Now multiple $2.86 x 12 equals $34.32 yearly Subscription Price.
This would be more reasonable.
And once you jump on board with paying that fee, you should be grandfathered in, so you payment would never go up.
Glary Utilities offers Free Use of its program and has a Subscription for its Professional version and while it raised the cost of the Subscription, Users that have been paying a Subscription saw no increase.
I have been loyal Quicken user since 1991 and have upgraded every 1 to 3 years. I will NOT be upgrading to 2017 as long as it is locking me out after the subscription expires. What would happen if they decide to dump Quicken and not come out with a new version next year!
I DO NOT buy the latest version. It is not worth the damage it will do when it updates my prior data. And I WILL NOT subject myself to an email notice on the subscription plan that says I have to go to a 2 month old backup file and re-enter everything because they introduced a NEW BUG that damaged our files from that point forward.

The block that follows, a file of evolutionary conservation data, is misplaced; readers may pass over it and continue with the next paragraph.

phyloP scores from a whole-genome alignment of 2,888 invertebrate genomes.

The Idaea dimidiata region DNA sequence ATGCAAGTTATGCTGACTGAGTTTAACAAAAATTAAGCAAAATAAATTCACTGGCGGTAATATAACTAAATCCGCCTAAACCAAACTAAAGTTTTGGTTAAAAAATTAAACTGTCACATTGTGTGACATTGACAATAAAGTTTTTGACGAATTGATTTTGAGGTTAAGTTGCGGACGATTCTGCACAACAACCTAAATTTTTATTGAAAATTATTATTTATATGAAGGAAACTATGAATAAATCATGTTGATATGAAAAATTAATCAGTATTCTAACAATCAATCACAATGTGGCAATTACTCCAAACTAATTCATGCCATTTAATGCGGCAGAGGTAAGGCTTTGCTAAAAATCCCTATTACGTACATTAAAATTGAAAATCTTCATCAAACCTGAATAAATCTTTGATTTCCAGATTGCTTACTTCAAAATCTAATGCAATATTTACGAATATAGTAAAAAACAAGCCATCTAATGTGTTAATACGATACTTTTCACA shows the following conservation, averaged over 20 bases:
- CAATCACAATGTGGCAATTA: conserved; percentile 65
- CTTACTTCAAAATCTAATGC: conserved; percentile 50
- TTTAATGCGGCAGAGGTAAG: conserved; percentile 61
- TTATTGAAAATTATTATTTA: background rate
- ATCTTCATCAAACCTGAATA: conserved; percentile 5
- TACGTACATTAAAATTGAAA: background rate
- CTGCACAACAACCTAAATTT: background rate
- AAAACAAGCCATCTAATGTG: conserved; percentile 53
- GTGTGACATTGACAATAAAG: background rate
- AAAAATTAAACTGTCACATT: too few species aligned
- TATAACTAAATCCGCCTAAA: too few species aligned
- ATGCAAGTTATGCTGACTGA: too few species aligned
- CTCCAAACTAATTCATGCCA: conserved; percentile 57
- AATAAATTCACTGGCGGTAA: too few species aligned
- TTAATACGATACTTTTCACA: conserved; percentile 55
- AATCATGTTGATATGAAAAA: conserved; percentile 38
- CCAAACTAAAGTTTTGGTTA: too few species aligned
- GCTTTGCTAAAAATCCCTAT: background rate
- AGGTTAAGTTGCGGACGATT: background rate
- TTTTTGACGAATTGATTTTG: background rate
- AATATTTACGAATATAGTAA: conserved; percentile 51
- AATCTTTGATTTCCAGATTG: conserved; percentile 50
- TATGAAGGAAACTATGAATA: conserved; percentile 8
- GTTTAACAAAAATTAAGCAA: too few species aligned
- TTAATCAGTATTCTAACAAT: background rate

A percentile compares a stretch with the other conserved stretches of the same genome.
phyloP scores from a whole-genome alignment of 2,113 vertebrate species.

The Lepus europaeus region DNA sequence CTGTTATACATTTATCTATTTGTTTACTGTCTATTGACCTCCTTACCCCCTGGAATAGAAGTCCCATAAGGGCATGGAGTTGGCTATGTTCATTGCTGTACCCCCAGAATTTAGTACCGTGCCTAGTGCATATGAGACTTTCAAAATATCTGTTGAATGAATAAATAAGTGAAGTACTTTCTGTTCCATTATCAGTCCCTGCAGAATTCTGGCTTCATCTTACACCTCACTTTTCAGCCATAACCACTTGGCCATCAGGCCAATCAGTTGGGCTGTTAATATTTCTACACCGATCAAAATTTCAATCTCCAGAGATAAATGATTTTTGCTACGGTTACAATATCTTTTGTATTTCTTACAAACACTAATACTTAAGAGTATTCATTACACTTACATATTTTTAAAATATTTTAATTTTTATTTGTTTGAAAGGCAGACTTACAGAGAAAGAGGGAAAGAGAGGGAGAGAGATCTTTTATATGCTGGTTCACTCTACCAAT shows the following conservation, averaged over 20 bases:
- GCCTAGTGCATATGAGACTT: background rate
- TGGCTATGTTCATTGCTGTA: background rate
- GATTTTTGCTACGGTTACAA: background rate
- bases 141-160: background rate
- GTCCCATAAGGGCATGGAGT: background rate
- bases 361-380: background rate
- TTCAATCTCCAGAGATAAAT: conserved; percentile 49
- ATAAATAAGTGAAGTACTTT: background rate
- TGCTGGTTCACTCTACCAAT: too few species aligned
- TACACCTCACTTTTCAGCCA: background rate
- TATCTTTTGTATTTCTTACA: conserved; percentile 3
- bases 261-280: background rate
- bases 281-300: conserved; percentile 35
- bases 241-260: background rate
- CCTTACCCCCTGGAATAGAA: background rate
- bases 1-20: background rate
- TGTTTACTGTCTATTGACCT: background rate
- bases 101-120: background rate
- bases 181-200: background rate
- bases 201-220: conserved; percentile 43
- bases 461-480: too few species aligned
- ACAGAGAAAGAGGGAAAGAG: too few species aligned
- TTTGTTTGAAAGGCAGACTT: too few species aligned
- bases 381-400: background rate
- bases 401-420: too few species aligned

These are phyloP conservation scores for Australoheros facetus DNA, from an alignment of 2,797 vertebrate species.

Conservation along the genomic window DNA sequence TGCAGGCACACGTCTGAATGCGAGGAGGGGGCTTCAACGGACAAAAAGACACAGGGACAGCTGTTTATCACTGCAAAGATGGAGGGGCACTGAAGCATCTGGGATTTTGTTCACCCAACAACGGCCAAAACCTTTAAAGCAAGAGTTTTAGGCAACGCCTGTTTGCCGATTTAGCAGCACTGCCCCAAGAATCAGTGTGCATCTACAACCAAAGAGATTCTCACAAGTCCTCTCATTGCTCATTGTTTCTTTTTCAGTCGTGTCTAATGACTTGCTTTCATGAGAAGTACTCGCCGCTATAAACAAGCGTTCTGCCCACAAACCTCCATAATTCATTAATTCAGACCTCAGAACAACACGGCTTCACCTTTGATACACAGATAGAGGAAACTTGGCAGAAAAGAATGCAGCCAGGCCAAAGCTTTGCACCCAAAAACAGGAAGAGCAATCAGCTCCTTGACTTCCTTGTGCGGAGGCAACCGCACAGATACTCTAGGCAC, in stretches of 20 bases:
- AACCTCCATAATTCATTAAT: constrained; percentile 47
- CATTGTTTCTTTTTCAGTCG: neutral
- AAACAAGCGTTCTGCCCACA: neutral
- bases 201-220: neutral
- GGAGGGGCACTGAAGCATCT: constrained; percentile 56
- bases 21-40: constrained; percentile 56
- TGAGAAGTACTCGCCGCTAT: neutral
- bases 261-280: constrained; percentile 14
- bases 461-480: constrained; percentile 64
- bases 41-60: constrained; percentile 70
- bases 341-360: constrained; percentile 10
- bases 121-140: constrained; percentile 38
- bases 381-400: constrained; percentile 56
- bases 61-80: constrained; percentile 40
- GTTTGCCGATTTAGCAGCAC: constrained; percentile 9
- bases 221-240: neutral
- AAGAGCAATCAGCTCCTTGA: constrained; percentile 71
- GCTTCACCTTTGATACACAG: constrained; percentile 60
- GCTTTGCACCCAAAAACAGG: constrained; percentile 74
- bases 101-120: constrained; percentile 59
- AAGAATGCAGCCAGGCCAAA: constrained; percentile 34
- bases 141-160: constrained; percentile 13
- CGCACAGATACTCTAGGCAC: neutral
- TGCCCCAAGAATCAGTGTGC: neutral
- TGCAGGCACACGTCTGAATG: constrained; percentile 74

I WILL NOT subject myself to features being moved (i.e. hidden) and/or deleted on a weekly or even monthly basis. Think folks. When did they last add a valuable feature? It's all about making the product harder to use by MOVING SH*t and taking away.
I will simply buy their last non-subscription product after it is 6 months old and go to manual data entry once that service is removed...or their competitor if this makes it possible for a competitor to step in and take their customers.
I am an Intuit Quickbooks Pro Advisor and use that program to manage my business.
I upgrade annually because that is the nature of the agreement and because access to the payroll process and to the online banking services are both valuable features of the program that I am willing to pay for.
I use the desktop version, not the cloud subscription model, and so I control access to my data, its use and storage. The downside of not upgrading annually is that I would lose the online banking access and payroll processing abilities.